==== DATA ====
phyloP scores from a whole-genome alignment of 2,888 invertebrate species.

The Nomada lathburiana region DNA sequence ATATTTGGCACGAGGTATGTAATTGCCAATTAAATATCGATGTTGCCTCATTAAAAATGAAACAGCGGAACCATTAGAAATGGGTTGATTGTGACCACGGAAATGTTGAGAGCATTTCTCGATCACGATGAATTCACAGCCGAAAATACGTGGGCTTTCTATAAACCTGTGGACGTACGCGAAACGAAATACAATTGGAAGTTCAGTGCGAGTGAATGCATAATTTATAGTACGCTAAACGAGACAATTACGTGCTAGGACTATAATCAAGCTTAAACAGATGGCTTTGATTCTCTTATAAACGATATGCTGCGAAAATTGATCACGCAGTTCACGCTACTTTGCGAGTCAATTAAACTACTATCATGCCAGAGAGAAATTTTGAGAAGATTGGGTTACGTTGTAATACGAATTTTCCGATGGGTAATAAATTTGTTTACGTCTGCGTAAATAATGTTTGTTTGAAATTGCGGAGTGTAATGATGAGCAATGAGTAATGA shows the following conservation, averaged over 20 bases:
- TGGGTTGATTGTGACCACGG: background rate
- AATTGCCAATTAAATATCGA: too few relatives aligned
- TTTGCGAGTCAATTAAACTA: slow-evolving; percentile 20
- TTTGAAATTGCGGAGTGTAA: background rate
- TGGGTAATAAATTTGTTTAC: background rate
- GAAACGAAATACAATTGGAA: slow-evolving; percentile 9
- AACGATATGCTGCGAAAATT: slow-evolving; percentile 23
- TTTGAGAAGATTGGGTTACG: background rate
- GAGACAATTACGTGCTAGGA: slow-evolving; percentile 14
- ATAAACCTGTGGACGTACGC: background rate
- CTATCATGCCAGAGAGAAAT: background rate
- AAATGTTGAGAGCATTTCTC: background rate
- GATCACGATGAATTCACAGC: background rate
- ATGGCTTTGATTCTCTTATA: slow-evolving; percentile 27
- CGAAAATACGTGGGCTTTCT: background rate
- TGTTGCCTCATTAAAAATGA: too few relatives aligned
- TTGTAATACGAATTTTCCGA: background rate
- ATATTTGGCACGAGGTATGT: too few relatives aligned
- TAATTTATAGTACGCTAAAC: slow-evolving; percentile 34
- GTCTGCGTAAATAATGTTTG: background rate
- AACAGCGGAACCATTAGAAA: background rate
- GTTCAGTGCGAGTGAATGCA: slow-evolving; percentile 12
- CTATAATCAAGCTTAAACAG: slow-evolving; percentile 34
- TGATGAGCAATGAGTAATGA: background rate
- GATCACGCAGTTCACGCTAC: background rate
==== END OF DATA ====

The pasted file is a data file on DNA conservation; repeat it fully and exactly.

phyloP scores from a whole-genome alignment of 2,888 invertebrate species.

The Nomada lathburiana region DNA sequence ATATTTGGCACGAGGTATGTAATTGCCAATTAAATATCGATGTTGCCTCATTAAAAATGAAACAGCGGAACCATTAGAAATGGGTTGATTGTGACCACGGAAATGTTGAGAGCATTTCTCGATCACGATGAATTCACAGCCGAAAATACGTGGGCTTTCTATAAACCTGTGGACGTACGCGAAACGAAATACAATTGGAAGTTCAGTGCGAGTGAATGCATAATTTATAGTACGCTAAACGAGACAATTACGTGCTAGGACTATAATCAAGCTTAAACAGATGGCTTTGATTCTCTTATAAACGATATGCTGCGAAAATTGATCACGCAGTTCACGCTACTTTGCGAGTCAATTAAACTACTATCATGCCAGAGAGAAATTTTGAGAAGATTGGGTTACGTTGTAATACGAATTTTCCGATGGGTAATAAATTTGTTTACGTCTGCGTAAATAATGTTTGTTTGAAATTGCGGAGTGTAATGATGAGCAATGAGTAATGA shows the following conservation, averaged over 20 bases:
- TGGGTTGATTGTGACCACGG: background rate
- AATTGCCAATTAAATATCGA: too few relatives aligned
- TTTGCGAGTCAATTAAACTA: slow-evolving; percentile 20
- TTTGAAATTGCGGAGTGTAA: background rate
- TGGGTAATAAATTTGTTTAC: background rate
- GAAACGAAATACAATTGGAA: slow-evolving; percentile 9
- AACGATATGCTGCGAAAATT: slow-evolving; percentile 23
- TTTGAGAAGATTGGGTTACG: background rate
- GAGACAATTACGTGCTAGGA: slow-evolving; percentile 14
- ATAAACCTGTGGACGTACGC: background rate
- CTATCATGCCAGAGAGAAAT: background rate
- AAATGTTGAGAGCATTTCTC: background rate
- GATCACGATGAATTCACAGC: background rate
- ATGGCTTTGATTCTCTTATA: slow-evolving; percentile 27
- CGAAAATACGTGGGCTTTCT: background rate
- TGTTGCCTCATTAAAAATGA: too few relatives aligned
- TTGTAATACGAATTTTCCGA: background rate
- ATATTTGGCACGAGGTATGT: too few relatives aligned
- TAATTTATAGTACGCTAAAC: slow-evolving; percentile 34
- GTCTGCGTAAATAATGTTTG: background rate
- AACAGCGGAACCATTAGAAA: background rate
- GTTCAGTGCGAGTGAATGCA: slow-evolving; percentile 12
- CTATAATCAAGCTTAAACAG: slow-evolving; percentile 34
- TGATGAGCAATGAGTAATGA: background rate
- GATCACGCAGTTCACGCTAC: background rate